Messages urging support and encouragement rang out across Southern New Hampshire University (SNHU) at its 4th annual International Women’s Day (IWD) event, held on the eve of the global celebration.
Riding the momentum of 2018, in which a record-breaking number of women ran for office, SNHU’s IWD gathering celebrated this progress toward gender equality, and also looked ahead to the future.
“IWD is an important call to action for people worldwide to recommit to promoting gender justice and parity in their own spheres of influence,” Brooke Gilmore, the director of the Deborah L. Coffin Women's Center, said. “Everyone can take a moment and think what they might do in order to help close the gender gap globally.”
Committing to the theme, “Run the World,” Gilmore challenged people to envision the improvements that could be made in politics and beyond, in all aspects of life, if only more women were involved in the decision-making.
Building Relationships of Support
Among the group of women elected into office in last year’s midterm elections was Massachusetts State Representative Nika Elugardo. Representing the 15th Suffolk/Norfolk District, she spoke about how the love and support she received as a child was her foundation.
As she journeyed through her schooling, Elugardo realized not everyone received that support. This led to her future of empowering other women in her community and through her justice work in India, training and bringing women into leadership roles.
“I realized that our politicians... from all around the world need to be championed, not for their own cause and not even just for a cause, but for all people,” Elugardo said. “And until we have people modeling that, we’re never going to see the world that we’re capable of living in.”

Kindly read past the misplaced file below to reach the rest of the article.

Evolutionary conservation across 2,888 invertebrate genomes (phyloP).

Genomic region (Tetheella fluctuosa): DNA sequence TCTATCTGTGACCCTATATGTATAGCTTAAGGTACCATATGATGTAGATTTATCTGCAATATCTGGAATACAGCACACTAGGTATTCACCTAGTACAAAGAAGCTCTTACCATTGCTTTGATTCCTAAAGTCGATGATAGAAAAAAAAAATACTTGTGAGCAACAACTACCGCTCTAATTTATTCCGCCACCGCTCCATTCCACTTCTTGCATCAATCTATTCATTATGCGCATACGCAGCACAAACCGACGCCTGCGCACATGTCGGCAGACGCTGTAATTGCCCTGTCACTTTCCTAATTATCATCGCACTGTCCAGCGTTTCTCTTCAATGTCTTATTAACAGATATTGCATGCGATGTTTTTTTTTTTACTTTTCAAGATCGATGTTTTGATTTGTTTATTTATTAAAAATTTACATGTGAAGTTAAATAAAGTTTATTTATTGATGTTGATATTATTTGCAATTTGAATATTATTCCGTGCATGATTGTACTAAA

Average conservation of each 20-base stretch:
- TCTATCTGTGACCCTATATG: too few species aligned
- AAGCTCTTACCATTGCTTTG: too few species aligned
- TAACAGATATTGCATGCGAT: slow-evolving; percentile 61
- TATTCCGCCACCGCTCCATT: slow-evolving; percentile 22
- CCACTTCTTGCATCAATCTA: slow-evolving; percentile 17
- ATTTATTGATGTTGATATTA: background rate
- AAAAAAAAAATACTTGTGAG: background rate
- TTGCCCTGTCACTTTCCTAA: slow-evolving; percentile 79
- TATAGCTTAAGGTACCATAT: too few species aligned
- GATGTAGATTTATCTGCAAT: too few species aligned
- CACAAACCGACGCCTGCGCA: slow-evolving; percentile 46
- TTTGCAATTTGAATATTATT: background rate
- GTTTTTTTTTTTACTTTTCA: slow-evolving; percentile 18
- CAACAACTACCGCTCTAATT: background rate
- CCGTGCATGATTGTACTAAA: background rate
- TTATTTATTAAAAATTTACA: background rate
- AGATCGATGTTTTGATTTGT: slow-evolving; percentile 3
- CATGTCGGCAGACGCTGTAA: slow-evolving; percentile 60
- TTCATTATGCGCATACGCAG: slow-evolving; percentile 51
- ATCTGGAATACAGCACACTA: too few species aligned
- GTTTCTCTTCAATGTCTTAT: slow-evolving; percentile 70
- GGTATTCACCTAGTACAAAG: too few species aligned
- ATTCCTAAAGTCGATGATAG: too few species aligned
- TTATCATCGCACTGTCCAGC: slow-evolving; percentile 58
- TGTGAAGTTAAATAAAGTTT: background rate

She believes people worldwide can make contributions to the world and encourages women and allies not to be controlled by fear and cynicism. “What is going to control our actions is our vision of the world that we want to see. Not just in how we talk about it to people that think like us, but how we model it with people who don’t think like us,” she said.
Elugardo said even young college students can make a difference in the world. “If you’re like I was, or like most students are, you think that you’re still becoming something, and I encourage you to embrace the fact that you already are,” she said. “We live in extraordinary times, and so I encourage us to seek to be the most extraordinary version of ourselves, and I made that commitment.”
An International Perspective: Breaking Barriers
Two alumnae and one campus communication student joined moderator Affille Degoma on stage for a panel discussion about gender equality around the world.
“We always feel it is critical to consider the various gains made in gender parity across the globe, and also consider what issues women from various countries and backgrounds feel most pressing to work towards,” Gilmore said.
Raghda Weidknecht ’16G from Iraq, Magdalene Stanley ‘17G from Nigeria and Samantha Aguilar Hernandez from Mexico shared their experiences as women in their home countries and the barriers they’re breaking.
Much of the conversation centered around access to education and breaking into professional settings traditionally ruled by men.
Weidknecht advocates for women who have suffered domestic violence and sexual abuse through her work as a case manager in a community health center, providing resources and support. What energizes her most is seeing refugee women who want to get their education and start a career.
“They no longer want to stay home, be a housewife… they want to go out and work and continue their education,” Weidknecht said. “I’m very inspired and very happy for them, so I keep pushing them because it’s something a few years ago, you won’t see that much.”